It might be hard to imagine that a novel about a Senegalese immigrant living in the countryside of Flanders would have anything to say about our current world crisis over immigration but that’s where Thirty Days by Dutch writer Annelies Verbeke surprises.
Alphonse, the lead character, is something of a human sponge. He works as a handyman in a small village where he paints, plasters, and hangs wallpaper. But that’s like saying you go to a therapist’s office to sit in a comfortable chair.
His work puts Alphonse behind the closed doors in family residences where a lot of micro-dramas are taking place. People are lonely and desperate to talk so Alphonse, because he is likeable, charismatic and non-threatening, finds himself becoming a listening post and advisor to those several rungs above him on the social scale. Even a client’s dog seeks him out because the owner is so untrustworthy. It’s hard being Alphonse.
Marriages are falling apart, affairs are resulting in hidden pregnancies, writers are suffering bouts of insecurity—and all of them want to talk to Alphonse who has his own problems to deal with. He is a stranger in a strange land and, because he is black, subject to racism. And that racism is heightened because Alphonse’s partner is a white woman named Cat.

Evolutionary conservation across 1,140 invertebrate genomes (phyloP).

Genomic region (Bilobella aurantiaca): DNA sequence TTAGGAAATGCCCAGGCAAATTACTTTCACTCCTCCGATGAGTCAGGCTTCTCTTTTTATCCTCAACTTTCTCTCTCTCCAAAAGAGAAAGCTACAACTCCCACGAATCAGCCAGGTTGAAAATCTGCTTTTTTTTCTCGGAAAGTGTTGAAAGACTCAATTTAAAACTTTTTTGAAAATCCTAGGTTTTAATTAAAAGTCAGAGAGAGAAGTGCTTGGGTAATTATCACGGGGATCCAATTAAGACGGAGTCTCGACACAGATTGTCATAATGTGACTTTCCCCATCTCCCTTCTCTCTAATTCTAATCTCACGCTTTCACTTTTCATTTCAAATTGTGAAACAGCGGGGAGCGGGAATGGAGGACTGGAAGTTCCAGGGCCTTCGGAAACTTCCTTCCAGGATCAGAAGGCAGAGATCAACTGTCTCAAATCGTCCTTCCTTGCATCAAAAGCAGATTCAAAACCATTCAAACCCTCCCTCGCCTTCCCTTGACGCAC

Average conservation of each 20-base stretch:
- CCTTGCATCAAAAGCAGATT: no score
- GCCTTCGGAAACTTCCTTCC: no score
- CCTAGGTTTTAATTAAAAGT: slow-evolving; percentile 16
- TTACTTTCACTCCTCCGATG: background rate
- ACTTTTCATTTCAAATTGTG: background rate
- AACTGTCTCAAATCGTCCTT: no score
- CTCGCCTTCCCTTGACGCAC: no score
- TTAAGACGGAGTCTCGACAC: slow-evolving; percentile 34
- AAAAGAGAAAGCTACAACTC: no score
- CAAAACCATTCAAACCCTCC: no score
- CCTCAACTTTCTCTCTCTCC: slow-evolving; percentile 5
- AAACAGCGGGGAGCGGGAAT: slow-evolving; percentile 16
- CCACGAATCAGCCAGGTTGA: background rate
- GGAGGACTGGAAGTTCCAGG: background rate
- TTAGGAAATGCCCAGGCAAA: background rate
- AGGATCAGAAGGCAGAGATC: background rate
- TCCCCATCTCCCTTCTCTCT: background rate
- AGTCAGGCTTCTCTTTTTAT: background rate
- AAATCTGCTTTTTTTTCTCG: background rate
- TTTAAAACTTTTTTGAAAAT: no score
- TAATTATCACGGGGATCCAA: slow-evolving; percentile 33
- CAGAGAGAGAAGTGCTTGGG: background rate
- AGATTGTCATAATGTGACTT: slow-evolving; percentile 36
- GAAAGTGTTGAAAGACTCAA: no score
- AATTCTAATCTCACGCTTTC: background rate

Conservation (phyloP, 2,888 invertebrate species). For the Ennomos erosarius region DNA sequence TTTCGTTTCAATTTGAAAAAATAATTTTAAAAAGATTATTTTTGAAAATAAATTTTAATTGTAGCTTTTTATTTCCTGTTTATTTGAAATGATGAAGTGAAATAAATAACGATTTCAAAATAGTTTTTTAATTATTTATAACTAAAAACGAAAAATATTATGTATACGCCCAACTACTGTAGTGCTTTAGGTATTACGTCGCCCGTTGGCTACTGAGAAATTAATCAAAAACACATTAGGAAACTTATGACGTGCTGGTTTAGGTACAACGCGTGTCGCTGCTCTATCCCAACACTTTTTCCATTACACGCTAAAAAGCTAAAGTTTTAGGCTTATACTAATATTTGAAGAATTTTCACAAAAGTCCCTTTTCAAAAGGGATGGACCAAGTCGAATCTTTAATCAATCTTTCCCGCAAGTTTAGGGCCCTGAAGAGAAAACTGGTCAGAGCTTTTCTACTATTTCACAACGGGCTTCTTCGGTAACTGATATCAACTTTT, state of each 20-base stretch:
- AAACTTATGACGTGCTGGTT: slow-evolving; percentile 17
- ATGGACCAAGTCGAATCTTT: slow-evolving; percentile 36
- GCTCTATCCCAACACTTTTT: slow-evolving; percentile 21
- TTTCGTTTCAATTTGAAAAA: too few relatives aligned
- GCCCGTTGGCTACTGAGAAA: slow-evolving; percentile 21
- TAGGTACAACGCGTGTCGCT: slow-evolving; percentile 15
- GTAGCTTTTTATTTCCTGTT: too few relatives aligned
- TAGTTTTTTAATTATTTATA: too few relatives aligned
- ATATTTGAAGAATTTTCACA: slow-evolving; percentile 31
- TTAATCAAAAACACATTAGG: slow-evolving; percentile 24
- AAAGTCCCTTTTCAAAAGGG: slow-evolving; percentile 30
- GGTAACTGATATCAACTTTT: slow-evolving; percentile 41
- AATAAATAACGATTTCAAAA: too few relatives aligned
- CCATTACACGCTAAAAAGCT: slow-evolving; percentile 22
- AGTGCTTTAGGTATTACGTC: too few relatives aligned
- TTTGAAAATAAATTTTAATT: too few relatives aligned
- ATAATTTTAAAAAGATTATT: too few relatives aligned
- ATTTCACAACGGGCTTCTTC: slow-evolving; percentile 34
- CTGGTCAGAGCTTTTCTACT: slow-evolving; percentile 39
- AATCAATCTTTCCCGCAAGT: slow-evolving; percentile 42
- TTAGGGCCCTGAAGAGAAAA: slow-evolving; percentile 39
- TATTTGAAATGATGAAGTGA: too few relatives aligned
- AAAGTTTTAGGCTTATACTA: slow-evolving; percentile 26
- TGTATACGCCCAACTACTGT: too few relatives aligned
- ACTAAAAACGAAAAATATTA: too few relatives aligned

Cat and Alphonse have their own troubled relationship. She, as well as Alphonse’s friends, cannot understand why he is living in this tiny village when, in his past life, he was a highly-trained musician who seemed to thrive on the hustle and bustle. Cat wants to move away from the village and doesn’t see life the way Alphonse does. He gets involved in the lives of his customers; Cat thinks they’re all slightly wacky and being unfair to Alphonse for dumping all their problems on him.
At one point, Cat asks Alphonse what he’s thinking about and he lists all the things on his mind, everyone of them a problem belonging to one of his needy clients. She is appalled.
“That was all this month?”
“We have to get out here.”
“It’s not the fault of the place.”
“Everyone wants to confide in you about their secret madness. I’ve known that for a while, but it wasn’t ever as bad as this, was it?....I reckon people around here have gone collectively insane.”
There is a fair amount of humor in this novel—the humor and absurdity of day to day life—and even though it’s a translation, it does come through in bursts.
“Cat whips around to face Alphonse.
‘Don’t confuse me with your clients! You’re not an angel. You’re not Jesus! Jesus probably never had an affair! And I don’t think porn ever got written for him either, nor that he hid it from his wife.’”
The title is the conceit of the book—there are 30 chapters counting down to a final one. It’s a life in Thirty Days and, while it seems contrived, it does increase the tension as the chapters count down to the final one, and the ending is explosive and unexpected.